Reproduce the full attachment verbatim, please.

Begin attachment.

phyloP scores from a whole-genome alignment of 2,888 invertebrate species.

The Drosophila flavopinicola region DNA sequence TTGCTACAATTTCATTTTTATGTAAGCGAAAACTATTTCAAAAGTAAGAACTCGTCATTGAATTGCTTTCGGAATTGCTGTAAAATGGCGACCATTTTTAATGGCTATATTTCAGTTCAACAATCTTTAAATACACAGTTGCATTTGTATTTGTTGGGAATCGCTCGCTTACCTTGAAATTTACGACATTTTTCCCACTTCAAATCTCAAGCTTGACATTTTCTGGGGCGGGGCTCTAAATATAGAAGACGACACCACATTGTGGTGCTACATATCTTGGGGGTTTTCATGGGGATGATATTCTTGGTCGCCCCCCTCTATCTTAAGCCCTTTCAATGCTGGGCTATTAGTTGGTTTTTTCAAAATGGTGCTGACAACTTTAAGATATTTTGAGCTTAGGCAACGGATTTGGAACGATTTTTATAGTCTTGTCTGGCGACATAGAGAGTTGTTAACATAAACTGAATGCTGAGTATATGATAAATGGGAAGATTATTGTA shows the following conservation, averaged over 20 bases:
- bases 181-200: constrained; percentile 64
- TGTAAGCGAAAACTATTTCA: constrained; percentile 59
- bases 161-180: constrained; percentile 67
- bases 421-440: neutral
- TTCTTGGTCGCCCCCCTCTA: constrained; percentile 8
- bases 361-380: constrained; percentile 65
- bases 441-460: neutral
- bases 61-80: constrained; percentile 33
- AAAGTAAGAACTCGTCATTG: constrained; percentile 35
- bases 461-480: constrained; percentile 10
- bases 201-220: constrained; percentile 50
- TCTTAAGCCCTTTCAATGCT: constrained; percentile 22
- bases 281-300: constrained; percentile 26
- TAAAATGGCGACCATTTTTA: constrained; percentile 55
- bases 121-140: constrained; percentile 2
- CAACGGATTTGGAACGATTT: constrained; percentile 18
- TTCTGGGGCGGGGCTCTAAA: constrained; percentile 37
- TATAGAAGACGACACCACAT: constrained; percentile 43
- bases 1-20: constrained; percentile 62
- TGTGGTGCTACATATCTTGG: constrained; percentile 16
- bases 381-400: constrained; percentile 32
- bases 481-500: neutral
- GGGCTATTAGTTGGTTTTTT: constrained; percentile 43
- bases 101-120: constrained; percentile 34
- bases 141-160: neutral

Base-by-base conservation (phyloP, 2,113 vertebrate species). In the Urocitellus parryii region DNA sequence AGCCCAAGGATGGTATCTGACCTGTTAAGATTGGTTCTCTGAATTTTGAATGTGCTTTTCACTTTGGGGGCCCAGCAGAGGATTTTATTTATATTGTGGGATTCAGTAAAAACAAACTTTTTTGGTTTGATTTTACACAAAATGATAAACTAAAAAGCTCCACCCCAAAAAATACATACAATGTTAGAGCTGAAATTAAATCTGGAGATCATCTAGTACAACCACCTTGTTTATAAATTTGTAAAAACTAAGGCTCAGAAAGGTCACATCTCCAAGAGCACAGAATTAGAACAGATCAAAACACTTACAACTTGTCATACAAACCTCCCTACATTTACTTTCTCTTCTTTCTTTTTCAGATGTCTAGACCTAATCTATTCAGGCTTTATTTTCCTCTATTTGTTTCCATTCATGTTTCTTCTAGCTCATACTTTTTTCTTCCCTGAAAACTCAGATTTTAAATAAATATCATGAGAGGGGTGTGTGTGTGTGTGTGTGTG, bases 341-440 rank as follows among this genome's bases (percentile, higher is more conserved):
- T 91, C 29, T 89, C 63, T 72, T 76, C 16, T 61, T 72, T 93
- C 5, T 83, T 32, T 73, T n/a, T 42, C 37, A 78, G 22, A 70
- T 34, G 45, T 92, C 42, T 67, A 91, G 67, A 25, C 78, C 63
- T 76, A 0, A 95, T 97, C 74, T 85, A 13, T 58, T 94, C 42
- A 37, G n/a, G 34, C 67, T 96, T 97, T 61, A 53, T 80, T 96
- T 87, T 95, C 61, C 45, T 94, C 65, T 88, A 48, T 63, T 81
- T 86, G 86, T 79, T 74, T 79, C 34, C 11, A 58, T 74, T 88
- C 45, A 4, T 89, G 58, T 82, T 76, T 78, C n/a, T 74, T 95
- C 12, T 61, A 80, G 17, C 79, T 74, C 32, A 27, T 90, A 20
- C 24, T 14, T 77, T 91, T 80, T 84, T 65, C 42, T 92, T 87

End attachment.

phyloP scores from a whole-genome alignment of 2,888 invertebrate species.

The Drosophila flavopinicola region DNA sequence TTGCTACAATTTCATTTTTATGTAAGCGAAAACTATTTCAAAAGTAAGAACTCGTCATTGAATTGCTTTCGGAATTGCTGTAAAATGGCGACCATTTTTAATGGCTATATTTCAGTTCAACAATCTTTAAATACACAGTTGCATTTGTATTTGTTGGGAATCGCTCGCTTACCTTGAAATTTACGACATTTTTCCCACTTCAAATCTCAAGCTTGACATTTTCTGGGGCGGGGCTCTAAATATAGAAGACGACACCACATTGTGGTGCTACATATCTTGGGGGTTTTCATGGGGATGATATTCTTGGTCGCCCCCCTCTATCTTAAGCCCTTTCAATGCTGGGCTATTAGTTGGTTTTTTCAAAATGGTGCTGACAACTTTAAGATATTTTGAGCTTAGGCAACGGATTTGGAACGATTTTTATAGTCTTGTCTGGCGACATAGAGAGTTGTTAACATAAACTGAATGCTGAGTATATGATAAATGGGAAGATTATTGTA shows the following conservation, averaged over 20 bases:
- bases 181-200: constrained; percentile 64
- TGTAAGCGAAAACTATTTCA: constrained; percentile 59
- bases 161-180: constrained; percentile 67
- bases 421-440: neutral
- TTCTTGGTCGCCCCCCTCTA: constrained; percentile 8
- bases 361-380: constrained; percentile 65
- bases 441-460: neutral
- bases 61-80: constrained; percentile 33
- AAAGTAAGAACTCGTCATTG: constrained; percentile 35
- bases 461-480: constrained; percentile 10
- bases 201-220: constrained; percentile 50
- TCTTAAGCCCTTTCAATGCT: constrained; percentile 22
- bases 281-300: constrained; percentile 26
- TAAAATGGCGACCATTTTTA: constrained; percentile 55
- bases 121-140: constrained; percentile 2
- CAACGGATTTGGAACGATTT: constrained; percentile 18
- TTCTGGGGCGGGGCTCTAAA: constrained; percentile 37
- TATAGAAGACGACACCACAT: constrained; percentile 43
- bases 1-20: constrained; percentile 62
- TGTGGTGCTACATATCTTGG: constrained; percentile 16
- bases 381-400: constrained; percentile 32
- bases 481-500: neutral
- GGGCTATTAGTTGGTTTTTT: constrained; percentile 43
- bases 101-120: constrained; percentile 34
- bases 141-160: neutral

Base-by-base conservation (phyloP, 2,113 vertebrate species). In the Urocitellus parryii region DNA sequence AGCCCAAGGATGGTATCTGACCTGTTAAGATTGGTTCTCTGAATTTTGAATGTGCTTTTCACTTTGGGGGCCCAGCAGAGGATTTTATTTATATTGTGGGATTCAGTAAAAACAAACTTTTTTGGTTTGATTTTACACAAAATGATAAACTAAAAAGCTCCACCCCAAAAAATACATACAATGTTAGAGCTGAAATTAAATCTGGAGATCATCTAGTACAACCACCTTGTTTATAAATTTGTAAAAACTAAGGCTCAGAAAGGTCACATCTCCAAGAGCACAGAATTAGAACAGATCAAAACACTTACAACTTGTCATACAAACCTCCCTACATTTACTTTCTCTTCTTTCTTTTTCAGATGTCTAGACCTAATCTATTCAGGCTTTATTTTCCTCTATTTGTTTCCATTCATGTTTCTTCTAGCTCATACTTTTTTCTTCCCTGAAAACTCAGATTTTAAATAAATATCATGAGAGGGGTGTGTGTGTGTGTGTGTGTG, bases 341-440 rank as follows among this genome's bases (percentile, higher is more conserved):
- T 91, C 29, T 89, C 63, T 72, T 76, C 16, T 61, T 72, T 93
- C 5, T 83, T 32, T 73, T n/a, T 42, C 37, A 78, G 22, A 70
- T 34, G 45, T 92, C 42, T 67, A 91, G 67, A 25, C 78, C 63
- T 76, A 0, A 95, T 97, C 74, T 85, A 13, T 58, T 94, C 42
- A 37, G n/a, G 34, C 67, T 96, T 97, T 61, A 53, T 80, T 96
- T 87, T 95, C 61, C 45, T 94, C 65, T 88, A 48, T 63, T 81
- T 86, G 86, T 79, T 74, T 79, C 34, C 11, A 58, T 74, T 88
- C 45, A 4, T 89, G 58, T 82, T 76, T 78, C n/a, T 74, T 95
- C 12, T 61, A 80, G 17, C 79, T 74, C 32, A 27, T 90, A 20
- C 24, T 14, T 77, T 91, T 80, T 84, T 65, C 42, T 92, T 87